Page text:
Water flowing downhill beneath an aquiclude may be under pressure. This is artesian flow. Drilling into it will create an artesian well, through which water will flow spontaneously.
Water Table Topography slope = hydraulic gradient
The Water Table
As water moves through the ground, it dissolves minerals. When the groundwater cools or evaporates, the dissolved minerals are often left behind as deposits such as travertine, geyserite, petrified wood, stalactites, stalagmites, and the cement that binds sedimentary rocks. VOCABULARY Groundwater and Geology Groundwater Travertine is a calcite deposit. mineral deposit cavern karst topography
Limestone Cave Formation Groundwater containing carbonic acid dissolves limestone, forming caverns and features of karst topography. Groundwater and Geology 1. Rainwater containing carbonic acid seeps into the ground. 2. Limestone dissolves, forming underground caves. 3. Below the water table, the cave is filled with water.
Mineral deposit: A deposit that is left behind when groundwater that contains minerals cools or evaporates. Cavern: A large underground chamber. Karst topography: Topography characterized by sinkholes, sinkhole ponds, lost rivers, and underground drainage; forms in areas with bedrock made of calcite, dolomite, or other minerals that dissolve easily.
A aerial photograph of a classic karst terrain north of Lewisburg, WV.
Wells What happens when this well is heavily pumped?
What happens when a new well here is heavily pumped?
Flow direction can change
Formation of a Cone of Depression
A water budget relates the recharge, surplus, usage, and deficit of soil water to the moisture needs and the moisture supply of an area. Overuse of groundwater leads to problems such as subsidence. Groundwater pollution is a serious threat to supplies of usable water. VOCABULARY Conserving Groundwater Groundwater A worker sorting hazardous waste for safe disposal. water budget recharge surplus usage deficit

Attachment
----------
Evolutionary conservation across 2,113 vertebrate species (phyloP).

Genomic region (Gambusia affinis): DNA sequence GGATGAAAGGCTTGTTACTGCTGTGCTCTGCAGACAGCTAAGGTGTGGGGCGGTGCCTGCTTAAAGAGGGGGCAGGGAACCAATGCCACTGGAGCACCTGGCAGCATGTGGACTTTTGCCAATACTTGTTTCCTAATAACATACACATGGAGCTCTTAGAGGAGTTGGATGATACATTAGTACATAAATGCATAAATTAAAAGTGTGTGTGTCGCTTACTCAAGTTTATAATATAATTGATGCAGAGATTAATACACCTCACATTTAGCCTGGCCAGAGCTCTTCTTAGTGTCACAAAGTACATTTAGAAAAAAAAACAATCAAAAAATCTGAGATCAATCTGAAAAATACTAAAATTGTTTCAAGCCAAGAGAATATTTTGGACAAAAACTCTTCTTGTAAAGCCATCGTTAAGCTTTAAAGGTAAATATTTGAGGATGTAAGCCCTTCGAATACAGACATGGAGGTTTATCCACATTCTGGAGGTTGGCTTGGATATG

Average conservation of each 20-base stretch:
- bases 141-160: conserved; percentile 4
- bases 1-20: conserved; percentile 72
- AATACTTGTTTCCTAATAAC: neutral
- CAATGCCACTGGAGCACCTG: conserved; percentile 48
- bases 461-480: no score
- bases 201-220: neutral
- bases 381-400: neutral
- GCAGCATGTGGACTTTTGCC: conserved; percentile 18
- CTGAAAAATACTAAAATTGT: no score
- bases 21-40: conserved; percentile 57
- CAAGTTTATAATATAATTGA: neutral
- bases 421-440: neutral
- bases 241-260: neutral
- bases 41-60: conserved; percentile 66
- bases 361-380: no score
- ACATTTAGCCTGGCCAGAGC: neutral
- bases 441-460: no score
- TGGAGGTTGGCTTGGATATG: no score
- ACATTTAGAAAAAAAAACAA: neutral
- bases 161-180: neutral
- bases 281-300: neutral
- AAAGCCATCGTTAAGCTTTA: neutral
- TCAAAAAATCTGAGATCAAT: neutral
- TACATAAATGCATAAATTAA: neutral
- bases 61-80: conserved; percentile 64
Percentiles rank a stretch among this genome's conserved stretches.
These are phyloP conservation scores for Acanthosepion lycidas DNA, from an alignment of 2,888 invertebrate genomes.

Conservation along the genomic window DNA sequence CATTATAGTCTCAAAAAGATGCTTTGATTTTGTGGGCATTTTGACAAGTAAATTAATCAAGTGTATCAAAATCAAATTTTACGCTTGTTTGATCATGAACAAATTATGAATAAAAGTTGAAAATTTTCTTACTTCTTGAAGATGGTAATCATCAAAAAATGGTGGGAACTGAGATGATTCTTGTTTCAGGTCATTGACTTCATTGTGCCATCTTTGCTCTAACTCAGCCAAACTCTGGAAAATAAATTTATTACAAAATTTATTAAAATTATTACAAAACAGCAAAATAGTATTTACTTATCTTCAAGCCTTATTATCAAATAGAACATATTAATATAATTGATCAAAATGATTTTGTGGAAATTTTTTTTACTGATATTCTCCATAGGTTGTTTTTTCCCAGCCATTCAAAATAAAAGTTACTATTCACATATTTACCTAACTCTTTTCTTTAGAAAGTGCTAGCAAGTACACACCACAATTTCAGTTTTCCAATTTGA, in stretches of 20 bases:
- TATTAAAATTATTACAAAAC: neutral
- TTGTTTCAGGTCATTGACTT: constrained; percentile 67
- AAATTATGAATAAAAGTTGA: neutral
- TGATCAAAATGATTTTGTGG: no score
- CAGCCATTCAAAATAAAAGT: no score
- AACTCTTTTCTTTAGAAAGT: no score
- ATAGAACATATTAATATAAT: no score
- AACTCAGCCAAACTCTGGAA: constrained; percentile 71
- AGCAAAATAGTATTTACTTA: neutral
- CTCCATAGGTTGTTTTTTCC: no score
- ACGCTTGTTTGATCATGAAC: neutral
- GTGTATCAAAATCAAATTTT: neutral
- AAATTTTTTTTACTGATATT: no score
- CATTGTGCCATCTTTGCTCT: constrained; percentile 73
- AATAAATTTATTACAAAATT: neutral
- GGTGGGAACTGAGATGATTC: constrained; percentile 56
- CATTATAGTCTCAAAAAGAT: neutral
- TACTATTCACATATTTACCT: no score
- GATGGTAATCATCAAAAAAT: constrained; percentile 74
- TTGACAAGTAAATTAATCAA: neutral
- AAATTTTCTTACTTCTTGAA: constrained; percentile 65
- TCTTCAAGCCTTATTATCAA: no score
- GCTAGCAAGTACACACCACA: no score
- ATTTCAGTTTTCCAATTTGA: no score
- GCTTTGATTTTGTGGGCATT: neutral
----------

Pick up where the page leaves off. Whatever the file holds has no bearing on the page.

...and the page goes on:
Water budget: Describes the income and the spending of water in a region. Recharge: The refilling of soil water supply at times when plants need little moisture. Surplus: The condition of having rainfall greater than the need for moisture when the soil is already saturated. Usage: The condition where plants draw water from the soil at times when the need for moisture is greater than the rainfall. Deficit: The condition in which stored soil water is gone and the need for moisture is greater than the rainfall.
A. Porosity B. Permeability C. The Water Table D. Ordinary Wells and Springs VOCABULARY I. Water in the Ground Groundwater F. Hot Springs, Geysers, and Fumaroles E. Artesian Formations groundwater porosity permeability water table capillary action ordinary well spring aquifer artesian formation geyser
A. Water Budgets B. Groundwater Conservation 1. Overuse of Groundwater 2. Groundwater Pollution VOCABULARY II. Conserving Groundwater Groundwater water budget recharge surplus usage deficit
A. Minerals in Groundwater B. Mineral Deposits by Groundwater C. Mineral Springs D. Caverns VOCABULARY III. Groundwater and Geology Groundwater E. Karst Topography mineral deposit cavern karst topography